I thought it sounded fascinating, as did another researcher so we dived right in, finding records and other resources, including newspapers from 130 years ago. There was a coal miners' strike, and the mine owners went to the south of the US to recruit black men to come to break the strike -- but they didn't tell them that part until they reached the mine. You should know that the US has been very racially divided -- it's really a caste system so this was explosive and there was some violence, eventually though there was peace, but there are almost no people of color living in this part of the county, so we would like to bring this old history to light, and we hope to involve the Northwest African American Museum as well to oversee the project. If people are interested, they can check it out here.
Bhavisha: It is fascinating you mention genealogy; we are actually seeing the beginning of a whole new industry intersecting genomics with technology with the advent of modern day genetic tracing. Have you tried one of the genetic marker tests yourself?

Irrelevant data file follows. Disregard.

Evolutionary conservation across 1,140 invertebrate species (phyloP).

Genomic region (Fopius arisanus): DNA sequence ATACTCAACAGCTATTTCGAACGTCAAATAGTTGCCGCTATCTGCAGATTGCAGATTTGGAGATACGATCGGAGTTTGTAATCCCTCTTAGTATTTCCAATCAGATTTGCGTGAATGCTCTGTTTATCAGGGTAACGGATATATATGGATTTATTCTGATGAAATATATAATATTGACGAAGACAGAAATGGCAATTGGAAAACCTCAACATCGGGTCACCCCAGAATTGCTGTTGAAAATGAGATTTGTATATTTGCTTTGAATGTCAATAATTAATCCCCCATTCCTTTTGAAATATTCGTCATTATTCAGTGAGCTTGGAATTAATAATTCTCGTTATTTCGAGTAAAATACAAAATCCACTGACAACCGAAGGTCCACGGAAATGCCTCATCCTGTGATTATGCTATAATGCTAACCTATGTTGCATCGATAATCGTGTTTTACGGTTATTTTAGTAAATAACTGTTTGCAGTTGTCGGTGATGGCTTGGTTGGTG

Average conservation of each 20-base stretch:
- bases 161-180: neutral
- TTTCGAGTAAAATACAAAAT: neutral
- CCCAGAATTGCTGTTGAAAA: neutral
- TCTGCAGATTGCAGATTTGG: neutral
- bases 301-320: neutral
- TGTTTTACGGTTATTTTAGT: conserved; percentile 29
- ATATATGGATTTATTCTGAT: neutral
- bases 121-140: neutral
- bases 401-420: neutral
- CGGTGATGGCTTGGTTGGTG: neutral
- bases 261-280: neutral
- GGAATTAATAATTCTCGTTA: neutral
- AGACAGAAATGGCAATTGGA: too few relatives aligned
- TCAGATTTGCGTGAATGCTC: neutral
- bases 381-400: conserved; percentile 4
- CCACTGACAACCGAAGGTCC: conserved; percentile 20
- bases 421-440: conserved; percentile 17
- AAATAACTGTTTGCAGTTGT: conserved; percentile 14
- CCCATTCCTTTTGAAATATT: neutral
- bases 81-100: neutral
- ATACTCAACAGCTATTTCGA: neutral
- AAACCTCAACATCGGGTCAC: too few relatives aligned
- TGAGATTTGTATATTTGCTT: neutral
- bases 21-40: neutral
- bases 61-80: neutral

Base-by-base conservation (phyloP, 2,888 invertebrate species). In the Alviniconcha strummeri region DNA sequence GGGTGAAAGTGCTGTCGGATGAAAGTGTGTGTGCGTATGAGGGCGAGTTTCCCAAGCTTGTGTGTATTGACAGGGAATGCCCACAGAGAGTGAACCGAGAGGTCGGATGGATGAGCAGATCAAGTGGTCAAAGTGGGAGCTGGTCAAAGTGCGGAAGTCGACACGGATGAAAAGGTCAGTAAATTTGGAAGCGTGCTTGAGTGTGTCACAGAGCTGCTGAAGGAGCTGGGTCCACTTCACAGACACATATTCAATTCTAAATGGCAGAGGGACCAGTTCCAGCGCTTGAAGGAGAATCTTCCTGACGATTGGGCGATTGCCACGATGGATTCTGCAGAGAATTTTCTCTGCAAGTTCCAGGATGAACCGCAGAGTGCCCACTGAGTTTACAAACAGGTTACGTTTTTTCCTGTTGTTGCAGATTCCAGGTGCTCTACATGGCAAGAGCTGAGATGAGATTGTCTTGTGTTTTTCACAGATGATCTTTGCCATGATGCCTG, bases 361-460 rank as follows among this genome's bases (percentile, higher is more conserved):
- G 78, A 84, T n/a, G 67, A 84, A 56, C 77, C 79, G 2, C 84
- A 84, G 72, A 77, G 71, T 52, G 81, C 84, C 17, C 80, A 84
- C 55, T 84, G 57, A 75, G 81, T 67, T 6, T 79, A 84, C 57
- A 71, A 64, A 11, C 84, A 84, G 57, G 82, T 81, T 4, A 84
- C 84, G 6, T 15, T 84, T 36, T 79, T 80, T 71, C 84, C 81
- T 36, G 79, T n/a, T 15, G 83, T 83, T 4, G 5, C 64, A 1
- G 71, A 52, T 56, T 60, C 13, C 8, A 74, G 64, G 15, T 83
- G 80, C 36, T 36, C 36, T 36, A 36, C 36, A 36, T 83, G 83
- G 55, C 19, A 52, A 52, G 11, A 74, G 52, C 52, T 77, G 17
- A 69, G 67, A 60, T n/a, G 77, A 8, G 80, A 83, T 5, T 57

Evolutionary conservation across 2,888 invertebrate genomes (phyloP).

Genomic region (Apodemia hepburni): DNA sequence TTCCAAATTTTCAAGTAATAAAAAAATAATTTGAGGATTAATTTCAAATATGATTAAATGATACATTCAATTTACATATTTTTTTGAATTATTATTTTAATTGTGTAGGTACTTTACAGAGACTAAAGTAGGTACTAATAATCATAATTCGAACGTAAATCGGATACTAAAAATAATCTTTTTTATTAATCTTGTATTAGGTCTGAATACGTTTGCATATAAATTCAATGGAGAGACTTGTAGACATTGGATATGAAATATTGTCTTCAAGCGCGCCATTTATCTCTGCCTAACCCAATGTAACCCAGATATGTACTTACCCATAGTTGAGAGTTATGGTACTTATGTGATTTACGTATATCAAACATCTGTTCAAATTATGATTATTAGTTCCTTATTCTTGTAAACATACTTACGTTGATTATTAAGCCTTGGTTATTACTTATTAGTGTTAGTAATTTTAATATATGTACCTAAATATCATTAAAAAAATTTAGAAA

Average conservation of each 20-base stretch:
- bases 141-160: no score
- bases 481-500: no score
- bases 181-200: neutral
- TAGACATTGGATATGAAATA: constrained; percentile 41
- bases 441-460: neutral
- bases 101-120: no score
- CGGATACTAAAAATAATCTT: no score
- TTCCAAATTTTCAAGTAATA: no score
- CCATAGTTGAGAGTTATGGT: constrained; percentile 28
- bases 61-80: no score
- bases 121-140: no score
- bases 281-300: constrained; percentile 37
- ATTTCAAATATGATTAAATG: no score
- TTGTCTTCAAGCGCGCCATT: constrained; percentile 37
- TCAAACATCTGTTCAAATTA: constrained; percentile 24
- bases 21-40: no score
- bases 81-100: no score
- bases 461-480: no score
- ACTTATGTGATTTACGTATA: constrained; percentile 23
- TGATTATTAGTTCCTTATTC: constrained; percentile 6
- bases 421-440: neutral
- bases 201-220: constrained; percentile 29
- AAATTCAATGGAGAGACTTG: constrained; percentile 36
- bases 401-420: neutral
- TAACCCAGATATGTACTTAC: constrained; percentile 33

Valorie: Oh yes, I'm on all the sites and have done 4 different tests and had my father do two of them. It's a very geeky way to research even more geeky than genealogy with records.
Bhavisha: I have been meaning to do a few myself once this pandemic subsides, I noticed that you actually majored in Anthropology and Women's Studies. What led you to the open source community and KDE?
Valorie: I heard about free software many years ago, soon after we got our first computer, a Coleco ADAM. I didn't know much about how to use the computer so I did the only logical thing: started a user group! We all learned together; my husband and I along with our children and the group members. That was years of fun but it turned out that 240kb was not enough memory! By that time we had an early Windows computer and I got a Mac to do some design work. Eventually my oldest son told me that Linux was ready for the desktop, and put Mandrake on my first laptop. I loved it, and although it was a dual-boot, I never bothered to login to Windows after that. After Mandrake went away, I ended up on Kubuntu where I've been ever since. The LinuxChix helped me a lot in the change from Windows to Linux.